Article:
Negative returns. Cash is one of the three major asset classes and it serves several legitimate purposes in a portfolio: it dampens volatility and provides liquidity. The cost is that cash typically produces much lower returns than stocks or bonds. Once you adjust for both inflation and taxes, average returns have been negative.
Equity market is richly valued at the moment
Robert Shiller’s cyclically adjusted price-to-earnings ratio (or CAPE ratio) for the S&P 500 (SPY) (IVV) was measured at 27.8x in February, which is significantly above the historical average of 16.5x. The CAPE ratio is defined as the price of a share divided by the ten-year moving average of its earnings. It’s used to assess valuations in markets and can be seen in the previous graph. The six-year bull run has left equities expensive and hence, investors are choosing to stay on the sidelines instead of jumping into US equity markets.
Cash provides liquidity and flexibility to take advantage of opportunities
Cash is the most liquid asset. Holding cash gives investors psychological comfort, as they have a safety net available for emergencies. Given the increasing volatility (VXX) in the markets, it makes sense to hold on to some amount of cash in your portfolio. Also, government bonds (TLT), which are considered to be a safer asset class, are giving very low yields. Government bonds in Europe (EZU) and Japan (EWJ) are offering near-zero yields. Hence, the opportunity cost of holding cash against investing in bond markets is not as high.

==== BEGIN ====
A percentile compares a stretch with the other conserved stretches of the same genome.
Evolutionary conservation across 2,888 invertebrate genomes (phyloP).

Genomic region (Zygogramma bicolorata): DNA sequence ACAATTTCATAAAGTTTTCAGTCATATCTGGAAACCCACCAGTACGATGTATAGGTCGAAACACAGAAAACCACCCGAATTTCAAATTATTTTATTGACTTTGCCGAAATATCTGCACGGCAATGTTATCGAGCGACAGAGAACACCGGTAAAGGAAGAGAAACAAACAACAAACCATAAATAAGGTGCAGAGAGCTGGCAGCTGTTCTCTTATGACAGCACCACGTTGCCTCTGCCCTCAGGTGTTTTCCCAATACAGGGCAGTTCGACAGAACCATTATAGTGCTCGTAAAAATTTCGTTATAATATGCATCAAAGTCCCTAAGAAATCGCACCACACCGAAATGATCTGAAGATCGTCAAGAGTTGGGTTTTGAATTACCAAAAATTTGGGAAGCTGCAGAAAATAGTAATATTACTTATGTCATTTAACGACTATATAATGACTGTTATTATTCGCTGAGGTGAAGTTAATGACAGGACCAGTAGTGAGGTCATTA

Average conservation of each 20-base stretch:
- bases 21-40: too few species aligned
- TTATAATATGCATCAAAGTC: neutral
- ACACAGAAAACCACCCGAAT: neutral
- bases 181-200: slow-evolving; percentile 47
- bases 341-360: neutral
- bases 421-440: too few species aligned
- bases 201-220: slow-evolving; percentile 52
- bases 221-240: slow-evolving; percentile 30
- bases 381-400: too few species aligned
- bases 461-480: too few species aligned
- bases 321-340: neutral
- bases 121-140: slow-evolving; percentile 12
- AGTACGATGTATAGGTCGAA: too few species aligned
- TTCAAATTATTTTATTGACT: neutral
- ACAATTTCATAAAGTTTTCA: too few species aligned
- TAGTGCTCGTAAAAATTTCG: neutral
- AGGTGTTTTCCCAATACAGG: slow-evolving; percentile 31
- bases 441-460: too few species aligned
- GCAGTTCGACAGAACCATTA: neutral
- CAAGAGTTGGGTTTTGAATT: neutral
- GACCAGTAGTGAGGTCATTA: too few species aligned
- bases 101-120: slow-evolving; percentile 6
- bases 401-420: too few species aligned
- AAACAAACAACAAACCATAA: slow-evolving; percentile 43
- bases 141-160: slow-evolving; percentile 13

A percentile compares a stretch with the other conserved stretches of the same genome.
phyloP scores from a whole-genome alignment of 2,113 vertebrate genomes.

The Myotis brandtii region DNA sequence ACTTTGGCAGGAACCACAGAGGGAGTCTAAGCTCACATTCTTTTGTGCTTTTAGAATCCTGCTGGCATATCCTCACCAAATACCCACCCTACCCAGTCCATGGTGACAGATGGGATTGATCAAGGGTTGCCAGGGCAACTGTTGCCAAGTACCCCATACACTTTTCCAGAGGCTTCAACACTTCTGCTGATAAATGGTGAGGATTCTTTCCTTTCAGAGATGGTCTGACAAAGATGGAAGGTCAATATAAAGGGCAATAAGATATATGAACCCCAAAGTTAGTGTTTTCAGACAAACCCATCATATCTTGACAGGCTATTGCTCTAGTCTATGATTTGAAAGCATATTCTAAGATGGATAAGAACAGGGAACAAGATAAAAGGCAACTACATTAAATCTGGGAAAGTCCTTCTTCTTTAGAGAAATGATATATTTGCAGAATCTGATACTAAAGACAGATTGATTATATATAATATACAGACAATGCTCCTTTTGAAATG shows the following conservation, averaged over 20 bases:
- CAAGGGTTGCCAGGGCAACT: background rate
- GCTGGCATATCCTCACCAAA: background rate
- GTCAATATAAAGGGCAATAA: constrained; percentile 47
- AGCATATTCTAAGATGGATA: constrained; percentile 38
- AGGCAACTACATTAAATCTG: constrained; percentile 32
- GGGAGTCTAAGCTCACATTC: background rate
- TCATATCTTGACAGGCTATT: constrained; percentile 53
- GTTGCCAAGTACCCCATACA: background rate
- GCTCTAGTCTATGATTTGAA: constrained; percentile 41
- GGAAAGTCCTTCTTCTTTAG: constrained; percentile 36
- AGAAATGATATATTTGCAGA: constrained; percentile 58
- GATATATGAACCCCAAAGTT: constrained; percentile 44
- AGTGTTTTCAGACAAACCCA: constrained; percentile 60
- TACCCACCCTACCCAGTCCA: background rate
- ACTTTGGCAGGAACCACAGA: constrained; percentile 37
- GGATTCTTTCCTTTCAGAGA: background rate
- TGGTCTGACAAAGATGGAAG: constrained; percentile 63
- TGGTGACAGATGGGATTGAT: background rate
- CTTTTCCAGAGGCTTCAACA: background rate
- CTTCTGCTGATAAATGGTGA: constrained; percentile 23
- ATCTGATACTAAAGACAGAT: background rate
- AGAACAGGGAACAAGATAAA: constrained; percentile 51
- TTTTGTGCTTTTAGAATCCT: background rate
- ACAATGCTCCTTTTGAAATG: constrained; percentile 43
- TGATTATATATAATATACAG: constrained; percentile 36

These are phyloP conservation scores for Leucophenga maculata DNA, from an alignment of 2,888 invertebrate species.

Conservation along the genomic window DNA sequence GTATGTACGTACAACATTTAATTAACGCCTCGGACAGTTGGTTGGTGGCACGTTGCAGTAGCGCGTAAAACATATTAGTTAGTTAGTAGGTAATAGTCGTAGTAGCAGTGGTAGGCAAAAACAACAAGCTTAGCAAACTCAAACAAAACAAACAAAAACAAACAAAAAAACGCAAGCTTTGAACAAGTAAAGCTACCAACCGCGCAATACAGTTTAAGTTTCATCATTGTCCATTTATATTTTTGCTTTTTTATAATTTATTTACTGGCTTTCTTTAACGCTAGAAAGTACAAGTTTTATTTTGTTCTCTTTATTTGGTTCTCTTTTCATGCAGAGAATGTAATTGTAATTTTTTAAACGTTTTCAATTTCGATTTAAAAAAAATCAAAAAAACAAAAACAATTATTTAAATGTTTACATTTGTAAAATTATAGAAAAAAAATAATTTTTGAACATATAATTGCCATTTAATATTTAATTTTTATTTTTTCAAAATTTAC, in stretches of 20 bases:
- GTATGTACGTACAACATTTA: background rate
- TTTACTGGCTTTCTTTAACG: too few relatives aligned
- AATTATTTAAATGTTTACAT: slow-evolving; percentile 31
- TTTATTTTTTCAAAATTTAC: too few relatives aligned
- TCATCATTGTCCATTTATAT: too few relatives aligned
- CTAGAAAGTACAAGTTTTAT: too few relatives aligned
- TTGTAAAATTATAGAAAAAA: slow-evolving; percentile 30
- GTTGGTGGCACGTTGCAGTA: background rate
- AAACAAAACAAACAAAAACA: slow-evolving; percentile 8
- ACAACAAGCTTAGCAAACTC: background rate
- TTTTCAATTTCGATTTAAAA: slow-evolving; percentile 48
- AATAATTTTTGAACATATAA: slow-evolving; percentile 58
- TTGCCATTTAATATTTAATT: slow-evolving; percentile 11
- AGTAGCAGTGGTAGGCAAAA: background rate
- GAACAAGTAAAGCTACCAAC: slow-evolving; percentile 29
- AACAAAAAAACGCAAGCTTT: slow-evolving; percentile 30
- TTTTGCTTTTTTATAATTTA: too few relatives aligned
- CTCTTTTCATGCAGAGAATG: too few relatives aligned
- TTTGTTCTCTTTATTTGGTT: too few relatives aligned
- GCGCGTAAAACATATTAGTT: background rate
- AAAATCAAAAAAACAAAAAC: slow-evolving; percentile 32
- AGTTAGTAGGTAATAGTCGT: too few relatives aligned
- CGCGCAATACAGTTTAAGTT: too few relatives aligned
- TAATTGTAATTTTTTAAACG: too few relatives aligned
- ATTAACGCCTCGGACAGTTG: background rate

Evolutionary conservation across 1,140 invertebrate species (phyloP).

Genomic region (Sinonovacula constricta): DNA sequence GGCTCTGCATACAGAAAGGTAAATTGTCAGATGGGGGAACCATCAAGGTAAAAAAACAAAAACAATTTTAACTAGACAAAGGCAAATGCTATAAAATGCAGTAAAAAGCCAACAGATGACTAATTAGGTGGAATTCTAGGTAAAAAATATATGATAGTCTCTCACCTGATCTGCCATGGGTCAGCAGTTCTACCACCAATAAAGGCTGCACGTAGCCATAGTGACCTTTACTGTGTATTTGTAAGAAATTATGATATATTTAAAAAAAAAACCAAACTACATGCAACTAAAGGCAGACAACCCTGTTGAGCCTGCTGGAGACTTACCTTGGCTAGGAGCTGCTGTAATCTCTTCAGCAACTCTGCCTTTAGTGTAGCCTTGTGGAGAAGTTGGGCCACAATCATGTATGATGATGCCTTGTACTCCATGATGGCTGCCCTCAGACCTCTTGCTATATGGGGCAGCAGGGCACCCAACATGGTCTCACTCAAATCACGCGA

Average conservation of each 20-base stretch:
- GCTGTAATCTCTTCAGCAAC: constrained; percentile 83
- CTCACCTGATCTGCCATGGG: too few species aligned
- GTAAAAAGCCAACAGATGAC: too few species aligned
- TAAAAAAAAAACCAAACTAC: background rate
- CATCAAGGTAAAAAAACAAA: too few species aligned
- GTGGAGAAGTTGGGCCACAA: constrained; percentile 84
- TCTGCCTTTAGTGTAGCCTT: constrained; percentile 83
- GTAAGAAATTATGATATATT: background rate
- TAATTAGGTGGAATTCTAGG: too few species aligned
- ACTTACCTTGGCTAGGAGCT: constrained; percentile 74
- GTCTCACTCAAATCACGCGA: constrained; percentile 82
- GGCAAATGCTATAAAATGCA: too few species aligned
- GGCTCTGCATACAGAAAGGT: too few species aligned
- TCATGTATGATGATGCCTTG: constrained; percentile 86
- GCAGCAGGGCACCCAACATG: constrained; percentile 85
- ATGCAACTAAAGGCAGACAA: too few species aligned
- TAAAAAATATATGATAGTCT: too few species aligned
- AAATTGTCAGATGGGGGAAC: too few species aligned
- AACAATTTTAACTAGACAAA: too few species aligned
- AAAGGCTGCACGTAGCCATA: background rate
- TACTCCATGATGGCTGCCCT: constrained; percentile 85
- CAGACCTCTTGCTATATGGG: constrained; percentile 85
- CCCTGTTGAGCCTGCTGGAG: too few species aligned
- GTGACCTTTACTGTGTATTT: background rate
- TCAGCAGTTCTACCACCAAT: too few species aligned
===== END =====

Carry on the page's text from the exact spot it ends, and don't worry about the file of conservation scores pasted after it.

Holding cash also gives opportunities to investors to stay flexible and enter the markets when prices are depressed. The previous graph shows the results of the BlackRock Investor Pulse survey conducted in 2014 as to why investors prefer to hold cash.
Now that we know why it is worth holding on to cash, read the next part of the series to understand why cash may need some support.